Building images from binary data

Simple, yet fun

2019-09-11 python images

During a computer science class today, we were talking about embedding code and metadata in jpg and bmp files. @exvacuum was showing off a program he wrote that watched a directory for new image files, and would display them on a canvas. He then showed us a special image. In this image, he had injected some metadata into the last few pixels, which were not rendered, but told his program where to position the image on the canvas, and it’s size.

This demo got @hyperliskdev and I thinking about what else we can do with image data. After some talk, the idea of converting application binaries to images came up. I had seen a blog post about visually decoding OOK data by converting an IQ capture to an image. With a little adaptation, I did the same for a few binaries on my laptop.

Program design

Like all ideas I have, I wrote some code to test this idea out. Above is a small sample of the interesting designs found in the gimp binary. The goals for this script were to:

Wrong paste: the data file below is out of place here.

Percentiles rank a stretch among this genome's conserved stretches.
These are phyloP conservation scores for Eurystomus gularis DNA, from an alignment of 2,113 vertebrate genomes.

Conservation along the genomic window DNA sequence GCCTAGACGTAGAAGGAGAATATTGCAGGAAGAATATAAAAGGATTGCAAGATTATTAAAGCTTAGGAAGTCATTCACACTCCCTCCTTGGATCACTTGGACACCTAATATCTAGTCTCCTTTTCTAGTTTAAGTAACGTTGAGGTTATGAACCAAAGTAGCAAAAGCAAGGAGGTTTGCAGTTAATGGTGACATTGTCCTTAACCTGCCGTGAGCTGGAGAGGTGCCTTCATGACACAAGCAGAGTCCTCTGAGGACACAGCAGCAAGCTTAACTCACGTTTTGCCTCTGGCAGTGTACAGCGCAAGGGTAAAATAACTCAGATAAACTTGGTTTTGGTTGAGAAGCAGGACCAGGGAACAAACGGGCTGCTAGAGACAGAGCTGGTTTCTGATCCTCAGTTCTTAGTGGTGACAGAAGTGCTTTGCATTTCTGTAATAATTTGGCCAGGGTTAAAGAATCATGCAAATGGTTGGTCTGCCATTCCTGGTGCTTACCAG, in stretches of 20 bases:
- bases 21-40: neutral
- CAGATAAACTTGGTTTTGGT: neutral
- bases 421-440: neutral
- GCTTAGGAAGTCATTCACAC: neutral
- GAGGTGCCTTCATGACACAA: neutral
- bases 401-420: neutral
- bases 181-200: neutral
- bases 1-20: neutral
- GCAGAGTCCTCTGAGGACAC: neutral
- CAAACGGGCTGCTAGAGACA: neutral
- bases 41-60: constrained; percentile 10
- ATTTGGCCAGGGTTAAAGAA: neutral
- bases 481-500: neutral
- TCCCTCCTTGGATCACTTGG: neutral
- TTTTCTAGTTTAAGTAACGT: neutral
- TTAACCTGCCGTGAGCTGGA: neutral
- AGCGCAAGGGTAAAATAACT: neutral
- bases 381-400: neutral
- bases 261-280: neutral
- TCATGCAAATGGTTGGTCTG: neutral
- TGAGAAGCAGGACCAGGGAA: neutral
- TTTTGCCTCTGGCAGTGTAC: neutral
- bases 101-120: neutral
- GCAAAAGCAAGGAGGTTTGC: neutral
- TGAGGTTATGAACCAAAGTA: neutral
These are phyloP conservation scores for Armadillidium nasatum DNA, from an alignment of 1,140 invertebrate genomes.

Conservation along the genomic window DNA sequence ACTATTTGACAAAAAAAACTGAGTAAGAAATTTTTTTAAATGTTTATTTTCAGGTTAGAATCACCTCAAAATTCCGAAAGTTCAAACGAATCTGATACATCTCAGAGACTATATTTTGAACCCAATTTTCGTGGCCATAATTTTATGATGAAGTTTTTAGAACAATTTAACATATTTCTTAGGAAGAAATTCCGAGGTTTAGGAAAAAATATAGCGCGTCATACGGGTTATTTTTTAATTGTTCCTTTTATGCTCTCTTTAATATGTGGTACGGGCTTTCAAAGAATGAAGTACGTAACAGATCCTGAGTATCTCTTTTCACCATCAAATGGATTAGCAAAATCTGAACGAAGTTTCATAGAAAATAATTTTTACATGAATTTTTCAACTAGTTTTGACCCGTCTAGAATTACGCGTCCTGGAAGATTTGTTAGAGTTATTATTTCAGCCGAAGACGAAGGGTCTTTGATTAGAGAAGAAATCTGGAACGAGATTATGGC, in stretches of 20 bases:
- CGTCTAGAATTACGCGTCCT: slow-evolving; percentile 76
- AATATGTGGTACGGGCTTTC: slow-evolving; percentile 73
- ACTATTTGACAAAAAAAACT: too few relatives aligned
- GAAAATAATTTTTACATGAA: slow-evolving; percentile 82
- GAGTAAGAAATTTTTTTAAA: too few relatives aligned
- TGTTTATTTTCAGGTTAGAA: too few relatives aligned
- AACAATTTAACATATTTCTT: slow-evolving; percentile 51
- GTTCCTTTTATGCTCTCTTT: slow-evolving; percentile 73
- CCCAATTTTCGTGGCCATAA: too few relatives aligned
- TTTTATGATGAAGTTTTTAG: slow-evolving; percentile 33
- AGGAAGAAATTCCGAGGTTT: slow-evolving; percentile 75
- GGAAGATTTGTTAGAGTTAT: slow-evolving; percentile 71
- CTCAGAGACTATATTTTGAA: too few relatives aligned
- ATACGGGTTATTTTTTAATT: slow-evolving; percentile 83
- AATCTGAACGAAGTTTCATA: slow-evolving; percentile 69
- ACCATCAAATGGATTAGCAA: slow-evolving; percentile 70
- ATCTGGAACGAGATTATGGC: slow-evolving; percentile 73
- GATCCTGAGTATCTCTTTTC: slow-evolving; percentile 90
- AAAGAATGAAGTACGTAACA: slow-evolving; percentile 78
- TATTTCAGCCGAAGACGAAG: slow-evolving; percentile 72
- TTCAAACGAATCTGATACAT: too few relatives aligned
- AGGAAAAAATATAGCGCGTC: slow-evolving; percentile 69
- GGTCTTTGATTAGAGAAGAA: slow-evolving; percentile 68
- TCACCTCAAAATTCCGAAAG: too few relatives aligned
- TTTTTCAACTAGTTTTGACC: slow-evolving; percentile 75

• Accept any file of any type or size
  • Allow the user to select the file dimensions
  • Generate an image
  • Write the data in a common image format

If you would like to see how the code works, read “check out the script”.

A note on data wrapping

By using a generator, and the range function’s 3rd argument, any list can be easily split into a 2d list at a set interval.

# Assuming l is a list of data, and n is an int that denotes the desired split location
for i in range(0, len(l), n):
    yield l[i:i + n]

Binaries have a habit of not being rectangular

Unlike photos, binaries are not generated from rectangular image sensors, but instead from compilers and assemblers (and sometimes hand-written binary). These do not generate perfect rectangles. Due to this, my script simply removes the last line from the image to “reshape” it. I may end up adding a small piece of code to pad the final line instead of stripping it in the future.

Other file types

I also looked at other file types. Binaries are very interesting because they follow very strict ordering rules. I was hoping that a wav file would do something similar, but that does not appear to be the case. This is the most interesting pattern I could find in a wav file:

Back to executable data, these are small segments of a dll file:

Segment 1

Segment 2

Check out the script

This script is hosted on my GitHub account as a standalone file. Any version of python3 should work, but the following libraries are needed:

  • Pillow
  • Numpy

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